Background: In the Political Guidelines you presented to the European Parliament immediately after your designation in July 2019, you set the goal of making an “ambitious, strategic and assertive Europe” capable of acting to “uphold and update the rules-based global order.” Europe, you added, regards multilateralism as its “guiding principle in the world.” A year later, in your State of the Union speech, you said that you want the European Union to “lead reforms of the WTO [World Trade Organization] and WHO [World Health Organization]” and behave strategically. The rebuilding of the global economy is definitely a key tenet of your agenda—even more so for the post-COVID-19 world.
Europe, however, is not wired for your agenda. First, it has for many decades been obsessed with internal issues: the single market, monetary union, enlargement, the euro crisis, and Brexit. Because agreements between member states are so hard to reach and sustain, its politics remain fundamentally inward-looking. Second, the European Union is not used to behaving strategically. Because it is itself a rules-based entity, its natural habitat is a world of rules sheltered from the interference of geopolitics.
You are right: Europe should continue fighting for what it believes in. In the years to come there won’t be that many defenders of the rules-based international order among the great powers, and the European Union will need to speak up in the name of all those who want to resist the weaponization of international relations. At the same time, it would be foolish not to adapt to a new context of power and sovereignty.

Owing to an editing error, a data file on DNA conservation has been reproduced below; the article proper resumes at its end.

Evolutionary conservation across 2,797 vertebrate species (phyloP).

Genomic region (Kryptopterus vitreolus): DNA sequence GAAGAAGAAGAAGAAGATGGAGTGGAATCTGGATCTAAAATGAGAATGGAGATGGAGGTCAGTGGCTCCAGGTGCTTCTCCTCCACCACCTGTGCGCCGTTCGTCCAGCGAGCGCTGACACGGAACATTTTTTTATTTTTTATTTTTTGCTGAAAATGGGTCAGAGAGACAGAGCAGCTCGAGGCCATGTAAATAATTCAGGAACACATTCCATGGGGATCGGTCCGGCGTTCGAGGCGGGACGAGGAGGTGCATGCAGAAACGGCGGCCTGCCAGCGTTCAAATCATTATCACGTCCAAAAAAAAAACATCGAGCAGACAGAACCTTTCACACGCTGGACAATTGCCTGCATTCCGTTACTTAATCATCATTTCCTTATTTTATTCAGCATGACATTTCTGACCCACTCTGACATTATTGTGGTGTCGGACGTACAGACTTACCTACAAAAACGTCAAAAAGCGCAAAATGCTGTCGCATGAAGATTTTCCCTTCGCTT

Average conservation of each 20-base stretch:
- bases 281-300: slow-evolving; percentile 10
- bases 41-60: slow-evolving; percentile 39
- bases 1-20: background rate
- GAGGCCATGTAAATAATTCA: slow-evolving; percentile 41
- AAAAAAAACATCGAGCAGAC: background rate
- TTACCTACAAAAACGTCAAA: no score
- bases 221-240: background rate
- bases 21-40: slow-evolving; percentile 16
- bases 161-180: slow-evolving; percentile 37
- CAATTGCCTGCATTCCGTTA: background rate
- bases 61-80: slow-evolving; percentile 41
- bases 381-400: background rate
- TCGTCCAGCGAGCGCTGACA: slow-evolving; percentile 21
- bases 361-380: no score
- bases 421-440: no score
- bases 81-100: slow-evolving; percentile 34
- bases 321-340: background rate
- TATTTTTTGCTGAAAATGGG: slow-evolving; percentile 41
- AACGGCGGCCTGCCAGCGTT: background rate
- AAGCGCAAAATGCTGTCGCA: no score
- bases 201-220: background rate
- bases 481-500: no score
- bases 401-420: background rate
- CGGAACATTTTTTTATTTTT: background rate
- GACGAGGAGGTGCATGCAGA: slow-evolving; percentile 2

Words have changed already: You have called for a “Geopolitical Commission” and European Council president Charles Michel regards “strategic autonomy” as goal number one for the present generation. But these concepts are understood differently in different European capitals. Your task now is to spell out what they mean in policy terms.
The changeover in Washington, DC will test your capacity to translate broad notions into concrete policy decisions. President Donald Trump’s adversarial attitude toward the European Union’s policy philosophy and stated priorities gave you no choice but to remain on the defensive. His peculiar behavior also made it tempting for European allies to postpone hard choices. President-elect Joseph Biden will be a friendlier partner but a much more demanding one. He will also be speaking for a nation that has changed: You should underestimate neither the shift in attitudes that has taken place in the United States vis-à-vis the international order nor the implications of the growing rivalry with China. You should brace for testing moments.
Challenges will continue emerging on many fronts. Here are seven important priorities.
PRIORITY 1: Define and implement a China strategy